Recovering from a Google Content Penalty

Recovering from a Google Content Penalty

Search engine traffic is essential for most online businesses, but attaining high rankings on Google is not so easy anymore. Some SEO specialists and marketers have resorted to black-hat techniques in order to get an edge over their competitors in SERP rankings. Unfortunately, this often results in web penalties from Google, for violating content guidelines.

James Cummings CEO at Daily Posts, a content writing agency, advises web owners to focus on providing quality material for their sites and desist from black-hat techniques.

According to Matt Cutts, there are more than 400,000 manual actions opened monthly by Google. But it doesn’t stop there, several other websites are being punished by updates to algorithms. The interesting thing is that only 20,000 webmasters submit reconsideration requests every month, indicating that just 5 percent of erring websites try to gain back their rankings.

If your website has received a manual or algorithmic penalty, don’t give up just yet. In this post you will discover how you can recover from a penalty and get back your rankings and traffic.

Why you have been penalised

If you suddenly notice a sharp drop in web traffic, you need to find out what caused it. There are two major penalties you can receive:

  • Manual action (from Google’s spam unit)
  • Algorithmic penalty
  1. Manual action

To know if your website was penalised by manual action, visit the Google Webmaster Tools page and see if you have any recent modifications. If you are guilty, there will be message informing you that your practices have been outside Google’s guidelines. If there are no caution messages on Google Webmaster Tools, look further into the cause of your traffic decline.

 

  1. Algorithmic penalty

To find out the kind of algorithmic penalty your website has received, you will have to compare the time period of your traffic drop with the date of a recent algorithmic update. To find out, you can visit the Google Algorithmic Change History.

The most common updates are Panda (content quality) and Penguin (backlinks and anchor text distribution).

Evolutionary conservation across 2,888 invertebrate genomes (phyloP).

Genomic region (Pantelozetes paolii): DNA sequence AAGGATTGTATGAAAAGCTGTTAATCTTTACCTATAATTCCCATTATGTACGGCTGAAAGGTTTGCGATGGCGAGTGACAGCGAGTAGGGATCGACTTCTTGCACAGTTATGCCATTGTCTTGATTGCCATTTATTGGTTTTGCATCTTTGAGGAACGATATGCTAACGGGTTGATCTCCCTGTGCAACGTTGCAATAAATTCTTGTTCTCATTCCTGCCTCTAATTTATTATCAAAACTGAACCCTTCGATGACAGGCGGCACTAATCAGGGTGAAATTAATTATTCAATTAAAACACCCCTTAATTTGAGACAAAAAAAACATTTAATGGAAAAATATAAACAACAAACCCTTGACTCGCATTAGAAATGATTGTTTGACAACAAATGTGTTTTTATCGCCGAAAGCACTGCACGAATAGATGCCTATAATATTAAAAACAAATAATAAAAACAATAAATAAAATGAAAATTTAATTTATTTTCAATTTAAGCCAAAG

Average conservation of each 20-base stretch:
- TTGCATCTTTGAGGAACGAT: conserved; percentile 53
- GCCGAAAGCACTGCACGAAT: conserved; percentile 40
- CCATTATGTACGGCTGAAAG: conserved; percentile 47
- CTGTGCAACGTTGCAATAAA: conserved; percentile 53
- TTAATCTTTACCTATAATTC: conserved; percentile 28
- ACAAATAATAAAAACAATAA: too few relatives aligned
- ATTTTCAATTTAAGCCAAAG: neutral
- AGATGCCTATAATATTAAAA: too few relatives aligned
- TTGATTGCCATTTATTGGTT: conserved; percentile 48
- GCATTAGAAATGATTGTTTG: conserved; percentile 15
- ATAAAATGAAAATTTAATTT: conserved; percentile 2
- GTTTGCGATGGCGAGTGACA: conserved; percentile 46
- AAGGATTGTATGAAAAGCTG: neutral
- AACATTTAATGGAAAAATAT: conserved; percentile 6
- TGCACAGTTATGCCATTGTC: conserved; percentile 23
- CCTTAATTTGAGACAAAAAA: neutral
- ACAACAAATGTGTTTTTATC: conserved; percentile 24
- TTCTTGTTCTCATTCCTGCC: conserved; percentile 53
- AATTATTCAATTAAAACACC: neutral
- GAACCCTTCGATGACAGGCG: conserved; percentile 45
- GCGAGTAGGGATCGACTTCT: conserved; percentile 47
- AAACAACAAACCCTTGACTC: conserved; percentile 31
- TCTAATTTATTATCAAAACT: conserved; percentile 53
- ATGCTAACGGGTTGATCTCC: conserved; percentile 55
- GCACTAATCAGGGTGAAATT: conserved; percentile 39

Backlinks you should avoid for your website

Low-quality links can cause your website to be penalised. Some examples are

  • Backlinks from Google-penalised/banned websites
  • Websites with duplicate content
  • Websites irrelevant to your niche
  • Spam comments and discussion profile
  • Websites with thin content- directory backlinks are low quality
  • Site-wide backlinks

These are just a handful. More than 95 percent of Google penalties are backlink related. If your website has too many poor-quality backlinks, you will experience a drop in Google rankings.

How to recover your rankings

Whether it is a manual or an algorithmic penalty, you have to review your backlinks and identify the rogue ones responsible for your loss in rankings. In the case of a content penalty, focus on those links with thin content, duplicate content and content irrelevant to your site.

When you identify the links, remove them and disavow the ones you cannot delete.

First step, go to Google Webmaster Tools and download all the backlinks recognisable to Google. Import theses links to your SEO tool and find out more about them.

For those backlinks you can’t remove, create an email and request a removal of the bad backlinks from the webmaster. All requests must be sent from your website’s email address.

It usually takes 3 to 4 weeks for a report to be treated, and then you will observe a positive difference in your rankings.

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